When shopping for a positive pressure device for treating sleep apnea, some sleepers might benefit from a bilevel or BiPAP machine rather than a traditional CPAP machine that delivers one, continuous pressure throughout the night. BiPAP machines work in a similar fashion, but they alternate between two sets of pressures: one while the sleeper is breathing in, and one while breathing out.
The BiPAP Machine vs. Exhalation Relief
Some CPAP machines come with an option that reduces pressure on exhalation, which may seem to accomplish the same task as a BiPAP machine, but they are quite different. Exhalation relief offers a slight, temporary reduction in pressure as the sleeper breathes out, so that the sleeper has to work less to exhale against the incoming air stream. This pressure drop is not a fixed amount and may vary from breath to breath.
The BiPAP machine has two distinct and preset pressures: inhalation pressure and exhalation pressure. They take the concept of exhalation relief to a new level, becoming non-invasive ventilators. If the sleeper does not take a breath within a set time, the machine will ramp up pressure and force a breath to prevent an apnea. This is not the same as a true ventilator that breathes for the patient, but the increased pressure will trigger the sleeper to take in a breath automatically.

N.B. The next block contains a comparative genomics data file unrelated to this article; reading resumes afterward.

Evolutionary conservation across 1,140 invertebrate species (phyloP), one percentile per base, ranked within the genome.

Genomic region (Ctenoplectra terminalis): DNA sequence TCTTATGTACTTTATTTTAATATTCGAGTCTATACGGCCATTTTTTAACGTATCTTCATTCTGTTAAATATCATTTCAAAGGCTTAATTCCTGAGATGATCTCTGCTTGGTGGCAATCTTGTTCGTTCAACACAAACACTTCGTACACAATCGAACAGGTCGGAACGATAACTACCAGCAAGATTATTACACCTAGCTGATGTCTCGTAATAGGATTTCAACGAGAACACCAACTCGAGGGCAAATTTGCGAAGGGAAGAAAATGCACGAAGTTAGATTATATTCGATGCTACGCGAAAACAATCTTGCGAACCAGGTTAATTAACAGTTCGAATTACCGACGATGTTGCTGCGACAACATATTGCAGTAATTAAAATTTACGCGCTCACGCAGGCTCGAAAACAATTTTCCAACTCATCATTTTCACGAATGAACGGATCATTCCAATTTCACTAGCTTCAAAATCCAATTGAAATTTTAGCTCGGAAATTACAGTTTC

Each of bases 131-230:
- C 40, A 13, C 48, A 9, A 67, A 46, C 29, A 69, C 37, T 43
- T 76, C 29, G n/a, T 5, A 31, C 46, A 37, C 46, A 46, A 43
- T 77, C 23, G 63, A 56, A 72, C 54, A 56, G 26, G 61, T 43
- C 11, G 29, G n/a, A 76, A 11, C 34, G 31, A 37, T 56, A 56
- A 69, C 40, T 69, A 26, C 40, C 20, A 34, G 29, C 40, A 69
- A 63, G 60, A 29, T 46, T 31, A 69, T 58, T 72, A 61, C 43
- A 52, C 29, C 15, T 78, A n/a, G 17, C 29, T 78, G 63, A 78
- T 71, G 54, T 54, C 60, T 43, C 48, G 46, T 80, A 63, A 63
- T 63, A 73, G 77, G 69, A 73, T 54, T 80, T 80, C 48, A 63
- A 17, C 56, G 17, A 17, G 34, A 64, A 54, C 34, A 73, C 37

Advantages of a BiPAP Machine
By reducing the pressure upon exhalation, the machine enables the sleeper to work less and sleep more deeply. However, most who suffer from sleep apnea will find equivalent benefits from an exhalation relief system.
The BiPAP machine has proven especially effective for patients with serious cardiopulmonary disorders such as congestive heart failure. It can also be helpful for patients with neuromuscular disease or those who need greater breathing assistance than a standard CPAP machine can provide.
Your doctor will let you know if your sleep apnea and associated medical conditions warrant the use of a BiPAP machine.
Using a BiPAP Machine
If your doctor decides that a BiPAP machine is right for you, you’ll find that it works very similarly to regular CPAP. The BiPAP machine is small, designed to fit right on your nightstand, and it runs quietly so as not to disturb your sleep. It uses the same masks and tubing as a CPAP and requires the same level of care. BiPAP machines are more likely to include options like humidifiers as standard, as they are at a higher-level than CPAP machines.
The only real difference you are likely to see in your BiPAP machine is the initial setting. While a CPAP is set for only one pressure, a BiPAP machine is set for two pressures: the IPAP (inhalation pressure) and the EPAP (exhalation pressure). Machines with a spontaneous breath timing feature will also need a target BPM (breaths per minute). All of these settings will be provided by your physician after a sleep test.
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